Communication is widely recognised as a critical part of the process of ensuring staff engage with benefits. How this is done will vary by employer, sector and the demographics of the workforce, but it’s vital that employees find out about the range of benefits that are on offer, and those that will particularly resonate with them.
“All employers should try to tailor messaging to different segments of their workforce,” says Matthew Gregson, executive director UK and corporate, for Howden Employee Benefits and Wellbeing. “Taking a leaf out of retail marketing’s book, we know that getting the message right is the difference between an employee taking action or not, and valuing the product or service or not. As retail marketeers are very good at, we need to get to ‘what’s in it for me?’ as quickly as possible to succeed.”
Sam Lathey, CEO of financial wellbeing platform Bippit, believes firms need to consider factors such as age and stage of life, alongside elements that are more unique to that particular company. “Maybe you hire a lot of parents and want to increase their savings rate to improve their long-term financial wellbeing, reduce financial stress and improve their focus at work,” he says. “In that case, tailoring your comms to focus on how saving effectively can secure a more positive future for children would be a good starting point.”
Gethin Nadin, chief innovation officer at HR and payroll firm Zellis, says employers need to ensure staff understand how each benefit will support them specifically. “Employees themselves should be able to self-determine topics of interest based on their requirements,” he says. “For example, being able to say they don’t have children and so don’t see benefit information related to childcare, or seeing more financial support at a time when they’ve declared that is important to them.”
The focus for pension scheme Railpen is to provide content that relates to both the member type and where they are on their pension journey, says Rob Hughes, head of customer experience. “We push information to members at key times, for example as a new joiner or as they approach their normal retirement age,” he says. “Our insights tell us that most members engage with their pension at a point of need – maybe the birth of a child or going through a divorce – and then increasingly as they approach retirement.”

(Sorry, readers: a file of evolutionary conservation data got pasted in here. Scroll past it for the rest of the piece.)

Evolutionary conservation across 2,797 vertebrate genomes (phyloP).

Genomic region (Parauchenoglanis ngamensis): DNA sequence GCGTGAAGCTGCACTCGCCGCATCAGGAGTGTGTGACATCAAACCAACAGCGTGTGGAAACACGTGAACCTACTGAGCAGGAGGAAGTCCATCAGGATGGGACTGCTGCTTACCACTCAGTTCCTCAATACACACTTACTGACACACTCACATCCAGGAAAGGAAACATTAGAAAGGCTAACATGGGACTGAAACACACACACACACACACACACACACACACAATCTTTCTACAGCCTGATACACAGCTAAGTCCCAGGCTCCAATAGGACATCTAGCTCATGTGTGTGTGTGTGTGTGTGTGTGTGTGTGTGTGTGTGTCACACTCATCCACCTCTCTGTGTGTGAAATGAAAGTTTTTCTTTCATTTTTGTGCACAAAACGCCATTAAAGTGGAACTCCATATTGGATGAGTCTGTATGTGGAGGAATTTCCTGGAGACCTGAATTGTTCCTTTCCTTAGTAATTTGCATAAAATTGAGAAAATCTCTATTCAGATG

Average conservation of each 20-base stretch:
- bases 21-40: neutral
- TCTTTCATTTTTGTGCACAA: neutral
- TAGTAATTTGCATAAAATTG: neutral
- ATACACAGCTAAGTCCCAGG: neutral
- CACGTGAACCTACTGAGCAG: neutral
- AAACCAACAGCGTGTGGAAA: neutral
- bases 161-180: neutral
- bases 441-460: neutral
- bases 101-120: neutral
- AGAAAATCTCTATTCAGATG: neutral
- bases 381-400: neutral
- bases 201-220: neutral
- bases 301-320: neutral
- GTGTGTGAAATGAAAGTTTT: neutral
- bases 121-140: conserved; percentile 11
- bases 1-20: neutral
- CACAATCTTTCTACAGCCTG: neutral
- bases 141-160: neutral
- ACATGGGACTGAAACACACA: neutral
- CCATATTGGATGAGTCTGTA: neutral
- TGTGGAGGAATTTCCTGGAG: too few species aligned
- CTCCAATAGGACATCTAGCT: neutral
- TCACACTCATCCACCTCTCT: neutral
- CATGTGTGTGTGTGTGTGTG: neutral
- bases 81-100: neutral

How businesses go about communicating is also important. Railpen, for instance, uses a range of formats from social media to videos and detailed guidance documents. “We’re conscious with our educational content that members have a range of preferred learning styles, so we ensure they have that choice,” adds Hughes. “Many of our members have a propensity to use online services, which gives us a lot of scope to provide content quickly and in a range of formats.”
It’s important to offer a choice, here, agrees Rory Yates, global strategic lead at EIS. “Certain workforces, despite being digitally led, might need to be provided with a mobile-ready benefits portal or other ‘messaging’ to activate best use of their time,” he says. “Equally, others will still need human support or to make enquiries through different means, from chatbots to people. The multi-channel landscape has become truly multifaceted.”
Employers also need to ensure they cater for all parts of the workforce, adds Lathey. “In-person workshops may be more appropriate for those who don’t have English as a first language, for example, to avoid anything becoming lost in translation,” he says. “You also need to think proactively on how to avoid being exclusionary. For example, if you’re running in-person wellbeing events, you may be excluding part-time workers who don’t work on those days. If you’re sending emails at specific times, certain teams may have meetings at these times and will naturally miss them.”
Increasingly, benefits platforms themselves are becoming primary communications tools, says Nadin. “No longer are messages lost across multiple systems, emails and Teams messages,” he says. “Instead, they are contained to one dedicated space. A hub for everything to do with benefits – read only benefits, flexible benefits and other benefits that exist in policies.”
Sending personalised communications to employees can also be effective. Research by Zest suggests the majority (61%) of employees would like to receive regular, personalised notifications about their benefits in this way, and this can be particularly powerful if done at the right time. “The recent school holidays provided a great example of how segmenting a workforce in this context can be beneficial,” says Matt Russell, CEO.
“Sending a targeted email to remind all working parents of the leisure and dining discounts on offer displays a level of personalisation that employees really value. Communicating this clearly, at the right time and to a specific audience, ensures that employees are getting the most out of their benefits package.” Its research also found that four in 10 (43%) of businesses are looking to target employees in this way in future.
Effective use of data is vital, though, if employers are to communicate with staff effectively, points out Gregson. “Technology will be the key ingredient to success, if you use it in a way that helps you learn and adapt to what you are actually seeing,” he says. “You need to capture data to inform your decision-making and be brave enough to use a bit of trial and error – if you fail, fail fast.”